Did you know that Middlebury’s Bicentennial Hall has over 100 fume hoods? Did you know that, when open, each of these fume hoods can use as much energy as 3 ½ homes?
From introductory chemistry labs to faculty research labs, the amount of energy consumed by these fume hoods to ensure they run safely and efficiently is enormous. The easiest way to reduce a fume hood’s energy consumption and help Middlebury reach its Energy2028 goals along the way is to SHUT THE SASH!
What is a fume hood?
If you take a science course at Middlebury, there is a good chance you will use a fume hood. This piece of equipment is used to protect a student or researcher from the chemicals or substances they are working with. Simply put, a fume hood draws potentially harmful fumes or particulates away from the front of the cabinet and up and out of the building.
Why does it consume so much energy?
For health and safety reasons, labs use 100% outside air which must first be heated or cooled for comfort before it is circulated into a lab. Beyond the energy required to condition the air, a significant amount of additional energy is used to operate the large fans that move air through the building and the fume hoods.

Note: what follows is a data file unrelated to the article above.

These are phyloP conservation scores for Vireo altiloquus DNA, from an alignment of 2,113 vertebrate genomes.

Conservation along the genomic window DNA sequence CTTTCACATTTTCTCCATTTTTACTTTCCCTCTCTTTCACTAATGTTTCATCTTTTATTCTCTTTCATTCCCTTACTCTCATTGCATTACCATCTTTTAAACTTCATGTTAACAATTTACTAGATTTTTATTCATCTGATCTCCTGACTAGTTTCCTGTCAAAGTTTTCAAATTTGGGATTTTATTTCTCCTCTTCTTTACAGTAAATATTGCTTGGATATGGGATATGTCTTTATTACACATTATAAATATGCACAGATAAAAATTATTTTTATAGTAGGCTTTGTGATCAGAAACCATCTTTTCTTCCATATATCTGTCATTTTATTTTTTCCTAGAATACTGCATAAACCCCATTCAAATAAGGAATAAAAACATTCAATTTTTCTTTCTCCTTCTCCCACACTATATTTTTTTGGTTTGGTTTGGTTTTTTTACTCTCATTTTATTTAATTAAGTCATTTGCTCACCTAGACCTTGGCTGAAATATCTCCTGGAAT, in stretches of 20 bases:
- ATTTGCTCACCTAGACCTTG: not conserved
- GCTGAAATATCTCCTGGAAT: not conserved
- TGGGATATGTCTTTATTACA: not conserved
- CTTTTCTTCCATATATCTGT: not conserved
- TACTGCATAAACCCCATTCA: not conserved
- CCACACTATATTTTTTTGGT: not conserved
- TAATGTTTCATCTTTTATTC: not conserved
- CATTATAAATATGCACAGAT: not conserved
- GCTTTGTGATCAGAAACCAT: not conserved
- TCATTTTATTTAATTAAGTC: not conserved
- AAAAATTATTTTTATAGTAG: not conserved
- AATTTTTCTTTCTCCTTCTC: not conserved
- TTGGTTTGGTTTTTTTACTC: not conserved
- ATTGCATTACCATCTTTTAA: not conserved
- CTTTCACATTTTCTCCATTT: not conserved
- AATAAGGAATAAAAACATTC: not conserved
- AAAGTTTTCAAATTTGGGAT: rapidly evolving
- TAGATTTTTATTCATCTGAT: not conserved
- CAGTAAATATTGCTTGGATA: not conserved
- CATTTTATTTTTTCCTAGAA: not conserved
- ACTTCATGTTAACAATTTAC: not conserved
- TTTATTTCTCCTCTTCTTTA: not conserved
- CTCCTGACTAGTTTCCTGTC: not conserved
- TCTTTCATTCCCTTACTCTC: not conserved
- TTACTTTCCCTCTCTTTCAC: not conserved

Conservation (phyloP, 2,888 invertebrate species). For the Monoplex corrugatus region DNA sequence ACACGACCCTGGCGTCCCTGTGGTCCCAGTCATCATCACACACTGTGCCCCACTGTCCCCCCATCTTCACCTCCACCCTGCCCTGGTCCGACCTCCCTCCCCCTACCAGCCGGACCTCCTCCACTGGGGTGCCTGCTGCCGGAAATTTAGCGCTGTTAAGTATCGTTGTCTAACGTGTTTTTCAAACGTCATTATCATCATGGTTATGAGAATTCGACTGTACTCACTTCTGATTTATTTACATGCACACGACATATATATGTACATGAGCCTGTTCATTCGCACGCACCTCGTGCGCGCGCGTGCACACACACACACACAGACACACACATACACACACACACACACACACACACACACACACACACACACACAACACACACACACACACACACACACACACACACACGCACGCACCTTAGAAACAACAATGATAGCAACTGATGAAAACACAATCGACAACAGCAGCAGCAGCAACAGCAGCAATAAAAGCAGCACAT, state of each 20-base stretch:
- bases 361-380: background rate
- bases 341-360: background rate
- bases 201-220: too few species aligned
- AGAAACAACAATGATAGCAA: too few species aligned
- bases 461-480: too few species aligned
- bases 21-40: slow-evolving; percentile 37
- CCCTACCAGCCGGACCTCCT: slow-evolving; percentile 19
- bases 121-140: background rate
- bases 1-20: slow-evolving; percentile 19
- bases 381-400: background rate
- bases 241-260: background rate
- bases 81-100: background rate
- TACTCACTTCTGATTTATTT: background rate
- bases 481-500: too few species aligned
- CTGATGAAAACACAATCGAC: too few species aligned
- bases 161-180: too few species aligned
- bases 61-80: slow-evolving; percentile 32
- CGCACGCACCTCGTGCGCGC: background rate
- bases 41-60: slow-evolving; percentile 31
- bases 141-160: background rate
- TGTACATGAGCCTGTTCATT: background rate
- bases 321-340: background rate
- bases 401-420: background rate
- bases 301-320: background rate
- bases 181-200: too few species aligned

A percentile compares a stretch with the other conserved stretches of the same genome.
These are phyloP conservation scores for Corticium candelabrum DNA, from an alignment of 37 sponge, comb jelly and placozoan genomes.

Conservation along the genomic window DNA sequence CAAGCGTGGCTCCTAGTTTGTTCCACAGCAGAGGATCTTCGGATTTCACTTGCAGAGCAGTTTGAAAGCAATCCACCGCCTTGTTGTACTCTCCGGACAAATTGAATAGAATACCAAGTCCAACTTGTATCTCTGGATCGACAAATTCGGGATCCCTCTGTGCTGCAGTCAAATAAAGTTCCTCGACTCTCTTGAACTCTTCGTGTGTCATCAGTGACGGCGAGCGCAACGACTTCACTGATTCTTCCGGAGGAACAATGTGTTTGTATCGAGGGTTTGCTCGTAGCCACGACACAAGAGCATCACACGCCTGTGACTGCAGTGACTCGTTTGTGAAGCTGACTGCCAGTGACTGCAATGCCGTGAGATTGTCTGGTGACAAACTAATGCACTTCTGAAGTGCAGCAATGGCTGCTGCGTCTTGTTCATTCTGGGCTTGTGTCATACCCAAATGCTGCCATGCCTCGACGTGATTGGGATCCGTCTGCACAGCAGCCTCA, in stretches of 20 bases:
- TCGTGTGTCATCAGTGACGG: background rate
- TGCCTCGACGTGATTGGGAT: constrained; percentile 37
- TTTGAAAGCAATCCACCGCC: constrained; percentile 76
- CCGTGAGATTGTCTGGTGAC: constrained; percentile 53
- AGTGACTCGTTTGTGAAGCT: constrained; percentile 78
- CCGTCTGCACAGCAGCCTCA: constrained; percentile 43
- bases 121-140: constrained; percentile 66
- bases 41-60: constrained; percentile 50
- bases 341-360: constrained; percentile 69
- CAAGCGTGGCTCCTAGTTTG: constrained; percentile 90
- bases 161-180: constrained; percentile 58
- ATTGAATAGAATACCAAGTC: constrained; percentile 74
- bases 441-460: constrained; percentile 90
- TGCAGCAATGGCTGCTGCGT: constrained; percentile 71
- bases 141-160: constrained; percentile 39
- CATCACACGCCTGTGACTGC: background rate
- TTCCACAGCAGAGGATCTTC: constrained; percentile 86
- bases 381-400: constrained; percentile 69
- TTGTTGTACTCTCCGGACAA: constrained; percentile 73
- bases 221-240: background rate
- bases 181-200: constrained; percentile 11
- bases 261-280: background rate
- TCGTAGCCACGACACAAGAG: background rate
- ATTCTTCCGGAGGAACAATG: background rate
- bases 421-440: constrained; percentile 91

Does Shutting the Sash Save Energy?
Absolutely! Nearly all fume hoods at Middlebury are variable air volume (VAV), meaning the amount of air flow depends on the height of the sash. The higher the sash is, the harder the fan must work to remove the air, and thus more energy is consumed. Sash position is connected to BiHall’s ventilation system, so both fan speed and the volume of air moved is reduced when we shut the sash.
When Should I Shut the Sash?
Sashes should only be open when setting up, modifying, or performing an experiment. When the sash is shut, the fan will continue to work at a reduced level, providing some airflow through the hood to remove any lingering fumes.
- Finished an experiment? SHUT THE SASH!
- Taking a break? SHUT THE SASH!
- Leaving for the day? SHUT THE SASH!
What Other Fume Hood Practices Reduce Energy Consumption?
- Never use a fume hood to just store chemicals – they belong in a safety cabinet.
- Place the sash in the lowest possible position to perform your experiment safely.
Researched, written and designed by: Kristen Pundyk, Monique Santoso and Gabe Desmond